Carbon capture studies to go ahead at Norwegian waste incineration plant

Article by Amanda Doyle

NORWAY’s ministry of petroleum and energy has announced that it will fund FEED studies on CO2 capture at Fortum Oslo Varme’s waste-to-energy facility at Klemetsrud in Oslo.

Last year CCS concept studies – as part of Norway’s plans for a demonstration project – concluded at three facilities: Norcem’s cement plant, Yara’s ammonia plant, and Fortum Oslo Varme’s waste incineration plant. In May 2018, the government granted funding for FEED studies for up to two facilities, which included Norcem’s plant, but the plans for Yara’s ammonia plant were dropped. The ministry of petroleum and energy has now confirmed that FEED studies will also be carried out at Fortum Oslo Varme’s waste-to-energy facility.

The latest external quality assessment found that cost estimates and uncertainties related to the implementation of CO2 capture have decreased compared to the last assessment. The total cost for capture, transport, and storage over a five-year period has dropped from NOK13.1bn (US$1.54bn) to NOK11.8bn.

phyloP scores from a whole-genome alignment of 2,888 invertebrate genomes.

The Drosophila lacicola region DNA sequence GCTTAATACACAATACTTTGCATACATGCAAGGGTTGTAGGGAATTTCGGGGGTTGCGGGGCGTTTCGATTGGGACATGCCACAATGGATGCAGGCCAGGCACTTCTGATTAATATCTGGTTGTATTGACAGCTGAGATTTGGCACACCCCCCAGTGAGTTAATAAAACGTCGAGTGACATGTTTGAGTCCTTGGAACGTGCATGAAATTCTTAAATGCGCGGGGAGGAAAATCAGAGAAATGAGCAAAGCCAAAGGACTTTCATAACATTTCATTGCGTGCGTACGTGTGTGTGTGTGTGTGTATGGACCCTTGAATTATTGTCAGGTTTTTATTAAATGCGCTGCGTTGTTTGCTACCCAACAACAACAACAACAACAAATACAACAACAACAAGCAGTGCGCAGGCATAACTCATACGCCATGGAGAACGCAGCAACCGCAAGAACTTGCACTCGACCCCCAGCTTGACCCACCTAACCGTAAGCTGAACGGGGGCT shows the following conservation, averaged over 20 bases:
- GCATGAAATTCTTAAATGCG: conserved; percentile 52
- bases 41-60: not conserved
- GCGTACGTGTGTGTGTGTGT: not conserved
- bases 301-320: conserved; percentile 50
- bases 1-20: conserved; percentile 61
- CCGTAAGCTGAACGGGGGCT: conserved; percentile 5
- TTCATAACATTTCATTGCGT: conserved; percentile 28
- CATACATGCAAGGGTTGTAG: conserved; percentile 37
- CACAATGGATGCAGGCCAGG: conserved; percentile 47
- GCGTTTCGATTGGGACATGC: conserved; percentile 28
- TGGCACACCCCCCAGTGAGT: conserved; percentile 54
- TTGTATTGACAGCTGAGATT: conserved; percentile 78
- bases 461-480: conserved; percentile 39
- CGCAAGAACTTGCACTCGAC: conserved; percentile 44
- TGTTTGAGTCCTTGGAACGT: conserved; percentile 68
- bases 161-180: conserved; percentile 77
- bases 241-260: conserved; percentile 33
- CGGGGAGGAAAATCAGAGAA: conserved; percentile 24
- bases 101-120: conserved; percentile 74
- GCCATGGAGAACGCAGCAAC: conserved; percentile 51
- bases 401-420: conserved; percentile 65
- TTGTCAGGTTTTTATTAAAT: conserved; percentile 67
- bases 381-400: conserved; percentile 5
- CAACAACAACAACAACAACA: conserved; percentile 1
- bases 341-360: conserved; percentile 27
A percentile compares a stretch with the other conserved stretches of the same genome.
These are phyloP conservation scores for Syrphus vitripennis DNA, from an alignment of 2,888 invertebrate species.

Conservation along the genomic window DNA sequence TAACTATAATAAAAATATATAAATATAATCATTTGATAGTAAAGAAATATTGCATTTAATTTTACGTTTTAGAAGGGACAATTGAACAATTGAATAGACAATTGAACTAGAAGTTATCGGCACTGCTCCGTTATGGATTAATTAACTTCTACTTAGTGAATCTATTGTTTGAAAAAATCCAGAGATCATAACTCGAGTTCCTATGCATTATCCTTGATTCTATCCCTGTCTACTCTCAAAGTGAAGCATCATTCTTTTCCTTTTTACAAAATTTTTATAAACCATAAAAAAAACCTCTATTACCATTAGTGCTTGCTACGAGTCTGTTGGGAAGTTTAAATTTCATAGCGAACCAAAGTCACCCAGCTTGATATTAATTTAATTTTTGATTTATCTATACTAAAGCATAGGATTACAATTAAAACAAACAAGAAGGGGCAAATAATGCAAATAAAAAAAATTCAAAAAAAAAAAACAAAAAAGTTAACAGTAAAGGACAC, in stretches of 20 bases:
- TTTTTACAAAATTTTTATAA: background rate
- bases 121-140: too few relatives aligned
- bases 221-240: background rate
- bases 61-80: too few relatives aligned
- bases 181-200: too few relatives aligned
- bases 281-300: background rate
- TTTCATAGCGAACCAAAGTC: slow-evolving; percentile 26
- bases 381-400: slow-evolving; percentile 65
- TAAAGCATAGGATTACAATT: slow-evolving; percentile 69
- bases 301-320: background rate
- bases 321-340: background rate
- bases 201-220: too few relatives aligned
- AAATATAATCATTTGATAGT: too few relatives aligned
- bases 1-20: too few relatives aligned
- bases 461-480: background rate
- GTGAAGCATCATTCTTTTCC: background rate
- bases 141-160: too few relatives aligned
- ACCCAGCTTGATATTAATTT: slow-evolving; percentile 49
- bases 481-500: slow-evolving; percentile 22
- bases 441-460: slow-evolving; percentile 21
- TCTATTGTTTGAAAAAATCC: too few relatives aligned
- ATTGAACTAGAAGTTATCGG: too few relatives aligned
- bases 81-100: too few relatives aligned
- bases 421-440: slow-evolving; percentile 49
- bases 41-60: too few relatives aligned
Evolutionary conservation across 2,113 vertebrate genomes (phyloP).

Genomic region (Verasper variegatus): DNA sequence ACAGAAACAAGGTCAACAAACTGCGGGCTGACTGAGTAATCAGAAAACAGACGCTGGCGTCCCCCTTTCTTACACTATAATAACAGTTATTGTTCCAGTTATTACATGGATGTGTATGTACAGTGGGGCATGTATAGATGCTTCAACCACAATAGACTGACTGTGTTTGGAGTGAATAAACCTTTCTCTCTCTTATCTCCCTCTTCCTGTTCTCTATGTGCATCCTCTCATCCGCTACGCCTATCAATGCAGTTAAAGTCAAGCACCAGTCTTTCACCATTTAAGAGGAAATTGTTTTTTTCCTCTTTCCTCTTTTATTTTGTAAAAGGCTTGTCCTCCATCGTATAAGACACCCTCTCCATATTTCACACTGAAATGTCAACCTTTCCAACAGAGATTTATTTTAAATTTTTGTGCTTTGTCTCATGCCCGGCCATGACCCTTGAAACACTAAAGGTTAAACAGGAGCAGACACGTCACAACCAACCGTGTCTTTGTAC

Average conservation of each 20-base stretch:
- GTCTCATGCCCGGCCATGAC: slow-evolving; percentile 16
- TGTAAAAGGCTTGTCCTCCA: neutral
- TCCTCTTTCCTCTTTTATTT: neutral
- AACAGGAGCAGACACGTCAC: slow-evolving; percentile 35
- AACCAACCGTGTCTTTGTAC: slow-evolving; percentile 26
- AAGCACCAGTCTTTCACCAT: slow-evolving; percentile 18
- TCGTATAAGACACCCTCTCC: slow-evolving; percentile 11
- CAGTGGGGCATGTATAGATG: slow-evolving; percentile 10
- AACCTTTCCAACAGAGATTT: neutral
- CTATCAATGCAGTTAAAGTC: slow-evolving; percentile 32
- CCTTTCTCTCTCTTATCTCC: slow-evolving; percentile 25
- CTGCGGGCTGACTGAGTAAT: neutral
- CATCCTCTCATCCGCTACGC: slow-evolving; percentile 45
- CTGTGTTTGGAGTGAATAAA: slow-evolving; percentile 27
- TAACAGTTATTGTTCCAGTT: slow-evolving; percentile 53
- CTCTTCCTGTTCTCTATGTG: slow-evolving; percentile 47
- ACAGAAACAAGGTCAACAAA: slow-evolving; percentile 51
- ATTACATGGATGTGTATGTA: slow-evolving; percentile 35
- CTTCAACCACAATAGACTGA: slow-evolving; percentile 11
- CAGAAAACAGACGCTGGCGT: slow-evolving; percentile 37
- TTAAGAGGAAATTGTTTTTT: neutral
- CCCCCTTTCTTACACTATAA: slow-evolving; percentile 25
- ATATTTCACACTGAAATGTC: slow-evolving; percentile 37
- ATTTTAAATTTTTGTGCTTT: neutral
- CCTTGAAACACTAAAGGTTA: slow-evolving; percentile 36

When the FEED studies are completed, another assessment will be required before an investment decision is made, likely in 2020/2021. The decision will have to be weighed against other climate change mitigation measures and the project will have to demonstrate sufficiently low costs and show that future projects can benefit from lessons learned.

Terje Søviknes, minister of petroleum and energy, said:

“CO2 capture and storage can play an important role in the efforts to reduce global greenhouse gas emissions in line with the climate goals. I'm very pleased with the improvements made in the CO2 capture project Fortum Oslo Varme has presented, and that we now can continue FEED studies at two capture sites. A reasonable cost level is decisive in order for a demonstration project to succeed. Moving forward with two capturing projects ensures competition between the actors, which will contribute to keeping the costs low.”

Article by Amanda Doyle

Staff Reporter, The Chemical Engineer

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